When you become an RVer, you’ll be surprised to learn that sometimes it’s the simple, inexpensive RV fixes that go a long way toward peace of mind. This 7-Pin trailer cord plug repair job is a great example.
Ever hitched up and noticed a brake controller warning like this?
Whether you tow a fifth wheel or trailer, your brake controller is your lifeline for stopping safely. If you encounter issues with it, don’t be so quick to blame the controller.
Instead, begin by checking the connection at the trailer cord plug and outlet. If the connectors in your 7-pin plug look bent and damaged like this, they’re probably not making a tight connection when plugged into the socket.
Loose 7-pin plug connections could be the problem.
If you’re camping in the outback, don’t worry. The short-term solution is to pry the connectors inside the plug together so they seat more firmly onto the terminals inside the socket.
When you get back to civilization, head to your nearest RV supply store or shop on Amazon to find a new plug.
Don’t worry about the plug installation job – it’s easy! Here are seven simple steps to an easy 7-pin trailer cord plug repair.
Repair A 7-pin Trailer Cord Plug This Way
- Step 1: Cut off the old plug
- Step 2: Replace with a new plug
It’s really that easy! Of course you’ll want more details for a successful fix, so read on.
First, buy a high quality 7-pin trailer plug.
We like the Curt 7 Pole Connector, because Curt Manufacturing makes great towing products. This plug uses flat blade pole terminal connectors instead of the common squeeze type that clearly have a tendency to bend over time.
Tools you’ll need to get started:
- Wire Cutters
- Box Cutter*
- Wire Stripper*
- Flat Head Screwdriver
- Phillips Screwdriver
*Optional. You might get away with replacing all of the above with a decent Leatherman multitool.
Step 1. Cut off the old plug and expose wires.
Take your wire cutters and snip through all wires in the cord close to the plug. Now grab the box cutter and use it to gently slice through the outer rubber shielding.
Use care not to damage the inner wires. Make one slice lengthwise, and another around the cord a couple inches from the exposed end.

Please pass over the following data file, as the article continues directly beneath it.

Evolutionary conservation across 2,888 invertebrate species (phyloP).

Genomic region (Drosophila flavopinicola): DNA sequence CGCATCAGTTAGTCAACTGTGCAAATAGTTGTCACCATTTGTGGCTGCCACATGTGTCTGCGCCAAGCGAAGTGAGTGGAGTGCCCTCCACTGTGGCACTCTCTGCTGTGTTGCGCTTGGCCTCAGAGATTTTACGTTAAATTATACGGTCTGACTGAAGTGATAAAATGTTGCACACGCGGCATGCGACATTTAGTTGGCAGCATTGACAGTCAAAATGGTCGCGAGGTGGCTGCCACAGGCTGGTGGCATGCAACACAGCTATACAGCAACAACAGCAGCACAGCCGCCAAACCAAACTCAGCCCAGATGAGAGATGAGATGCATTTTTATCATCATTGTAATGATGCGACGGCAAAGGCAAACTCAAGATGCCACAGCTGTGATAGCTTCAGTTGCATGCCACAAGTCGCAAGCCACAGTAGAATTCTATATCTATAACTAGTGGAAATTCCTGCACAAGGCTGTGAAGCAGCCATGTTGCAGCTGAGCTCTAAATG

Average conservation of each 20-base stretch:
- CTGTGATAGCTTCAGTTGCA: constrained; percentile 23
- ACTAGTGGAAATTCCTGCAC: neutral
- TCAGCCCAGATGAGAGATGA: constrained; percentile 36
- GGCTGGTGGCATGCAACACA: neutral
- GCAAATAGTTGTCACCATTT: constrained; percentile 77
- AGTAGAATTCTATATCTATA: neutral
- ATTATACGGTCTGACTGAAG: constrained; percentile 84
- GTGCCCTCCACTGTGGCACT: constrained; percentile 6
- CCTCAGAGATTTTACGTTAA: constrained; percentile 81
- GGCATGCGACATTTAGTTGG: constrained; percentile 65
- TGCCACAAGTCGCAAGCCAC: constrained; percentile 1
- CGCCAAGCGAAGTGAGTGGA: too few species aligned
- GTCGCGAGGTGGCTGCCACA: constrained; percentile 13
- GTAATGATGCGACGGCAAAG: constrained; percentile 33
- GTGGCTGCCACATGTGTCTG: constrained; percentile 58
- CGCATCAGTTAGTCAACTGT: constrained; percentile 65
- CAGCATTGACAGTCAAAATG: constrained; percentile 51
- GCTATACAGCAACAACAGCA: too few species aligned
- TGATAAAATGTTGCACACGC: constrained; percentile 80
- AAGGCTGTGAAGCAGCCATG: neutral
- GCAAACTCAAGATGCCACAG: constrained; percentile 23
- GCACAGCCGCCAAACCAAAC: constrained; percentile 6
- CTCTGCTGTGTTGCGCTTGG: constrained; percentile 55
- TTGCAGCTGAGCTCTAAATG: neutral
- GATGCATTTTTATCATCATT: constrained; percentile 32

Just don’t go all the way through so you can tear off the rubber without cutting into any of the 7 wires inside.
You can cut the plug off before or after you expose the wires. It’s a smart idea to identify the colors first to make sure they are all different.
Step 2. Remove shielding from all wires.
Use your wire strippers to remove the shielding from each wire. The length of copper to expose may differ depending upon your replacement plug.
In our case, we trimmed back approximately 1″ off each wire, then removed enough rubber shielding to allow us to easily manipulate each colored wire into the new plug.
Step 3. Insert the cord into the plug and attach center wire.
Carefully slide the whole cord through the narrow end of the plug housing so the colored wires come out the wide end.
Attach the center wire to the middle terminal connector on the plug assembly. On our cord, the center wire was yellow. Yours may be different.
WARNING! Refer to your trailer service manual and plug installation instructions to avoid wiring problems that may damage your trailer, brake controller or vehicle!
Step 4. Connect cord wires to plug terminals.
Another reason we like the Curt 7-pin plug is that it has the color for each wire molded into the plastic under each corresponding terminal.
Most good plugs do but if not, be careful. Next, attach each of the seven colored wires. Make sure the connections are tight, but don’t torque the screws so much you bend the terminal clamps.
Step 5. Now seal the plug assembly.
Slide the plug housing up the cord toward the terminal assembly you just wired together.
Remember to align the slot in the cover with the groove in the plug, then tighten the set screw to attach the two parts. It will likely only fit together one way. This will ensure all wires in the cord connect to the correct terminals in the outlet.
Step 6. Secure the plug housing.
Just insert the crimp connector into the slot in the plug cover. Tighten it in place with the larger set screw.
Step 7. Test the new plug.
Take the plug and your newly re-wired cord and stick it into your 7-pin trailer outlet. Work with a partner to test all your lights, including hazards and reverse.
Watch the brake controller to ensure those scary warning messages don’t pop up. If your controller doesn’t have such a display function, do yourself a big favor and purchase one like the a Tekonsha P3. You’ll find brake controller models for all tucks. Your 7-pin trailer cord repair job is now complete.
Whether you have high performance hydraulic disc brakes on your trailer, or traditional electric drum brakes, your RV brake controller, 7-pin trailer cord plug and trailer cord outlet always need to be in top shape.
Regular inspections and maintenance like this can save you and your RV from a braking disaster.
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